Music Reviews

Animal Collective Feels

(Fat Cat / Splinter Series) Rating - 8/10

Unexpected, although it shouldn't have been. After the single, Grass, it was clear the Animal Collective were not to be pigeonholed as folk heroes, despite the feel of last year's wonderful Sung Tongs or their work with Vashti Bunyan on the Project Hummer EP. But I wasn't quite expecting this, this wild, unpredictably, romping act of civil disobedience that is Feels.

But first some background. Feels marks a change from their last sortie, with additional members of the Collective, including Geologist and Deakin, joining Avey Tare and Panda, authors of Sung. There are other helpers on hand - production by Scott Colbourne, violin from Eyvind Kang, and piano throughout by Kristín Anna Valtysdóttir. There are also - and I was surprised by this - tonnes of electric guitar noise, as if My Bloody Valentine were pissing about somewhere in the background and the sheer loudness has penetrated the studio walls.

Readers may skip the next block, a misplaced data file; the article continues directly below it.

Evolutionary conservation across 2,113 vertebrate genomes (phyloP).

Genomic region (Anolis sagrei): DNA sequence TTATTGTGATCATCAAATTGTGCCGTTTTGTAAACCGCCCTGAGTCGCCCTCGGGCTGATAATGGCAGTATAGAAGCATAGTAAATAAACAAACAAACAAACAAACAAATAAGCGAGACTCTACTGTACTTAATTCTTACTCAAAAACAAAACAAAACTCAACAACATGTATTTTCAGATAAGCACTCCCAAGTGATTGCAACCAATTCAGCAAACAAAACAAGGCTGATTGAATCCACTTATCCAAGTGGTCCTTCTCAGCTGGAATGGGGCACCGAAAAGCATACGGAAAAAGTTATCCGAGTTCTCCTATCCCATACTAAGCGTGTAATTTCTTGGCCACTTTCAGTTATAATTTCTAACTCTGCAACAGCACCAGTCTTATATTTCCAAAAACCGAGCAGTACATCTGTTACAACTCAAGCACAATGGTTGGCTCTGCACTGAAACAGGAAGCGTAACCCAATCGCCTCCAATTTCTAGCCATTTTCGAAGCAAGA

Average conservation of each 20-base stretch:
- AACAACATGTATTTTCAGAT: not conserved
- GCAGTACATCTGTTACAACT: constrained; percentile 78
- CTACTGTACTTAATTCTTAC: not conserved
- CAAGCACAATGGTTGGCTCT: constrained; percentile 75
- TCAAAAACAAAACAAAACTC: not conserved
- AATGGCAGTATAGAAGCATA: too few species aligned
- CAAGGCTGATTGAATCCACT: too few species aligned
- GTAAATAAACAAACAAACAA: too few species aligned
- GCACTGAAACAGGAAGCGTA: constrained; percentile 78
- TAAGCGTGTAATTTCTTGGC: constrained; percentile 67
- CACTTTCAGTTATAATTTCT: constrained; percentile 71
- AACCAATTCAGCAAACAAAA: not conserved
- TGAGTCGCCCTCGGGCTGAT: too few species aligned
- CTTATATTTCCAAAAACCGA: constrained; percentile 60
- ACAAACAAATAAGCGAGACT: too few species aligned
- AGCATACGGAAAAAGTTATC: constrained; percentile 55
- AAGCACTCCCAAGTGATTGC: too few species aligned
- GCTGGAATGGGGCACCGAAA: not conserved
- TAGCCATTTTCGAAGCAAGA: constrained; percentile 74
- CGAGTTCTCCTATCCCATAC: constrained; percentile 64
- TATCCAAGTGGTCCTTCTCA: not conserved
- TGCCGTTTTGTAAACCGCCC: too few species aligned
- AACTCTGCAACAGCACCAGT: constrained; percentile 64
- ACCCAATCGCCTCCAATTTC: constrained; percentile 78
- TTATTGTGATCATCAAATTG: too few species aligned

Indeed there are surprises throughout. The tempo is much quicker than usual, as songs are delivered with hyperactive urgency, thanks mainly to some apoplectic percussion. Arrangements are wilfully aimed to wrongfoot listeners, stops and starts, sudden key changes, the whoops and wails of Avey Tare's voice, which now seems able to operate in any octave you fancy, from Why?-esque whines to a profound murmur. There are choral accompaniments, as in the swirling dulcimer mirage of Bees, and massive, electrified stomps, including the two openers, the riotous Did You See the Words and the headspinning single, Grass. Banshee Beat is an astonishing slow-burner that explodes into a controlled yet uncontrollable escapade halfway through, like a pack of huskies on an elastic lead.

The great achievement of Feels is that it throws everything at every track yet never loses sight of the tunes themselves. Some artists polish, other strip; here Animal Collective have layered and loaded without overburdening. It doesn't always come off - Daffy Duck appears to drown - but generally it does, and brilliantly, as on Turn Into Something, one of the best closing tracks I've heard in quite a while. A band at the limits of what can be done, unafraid, daring and inventive.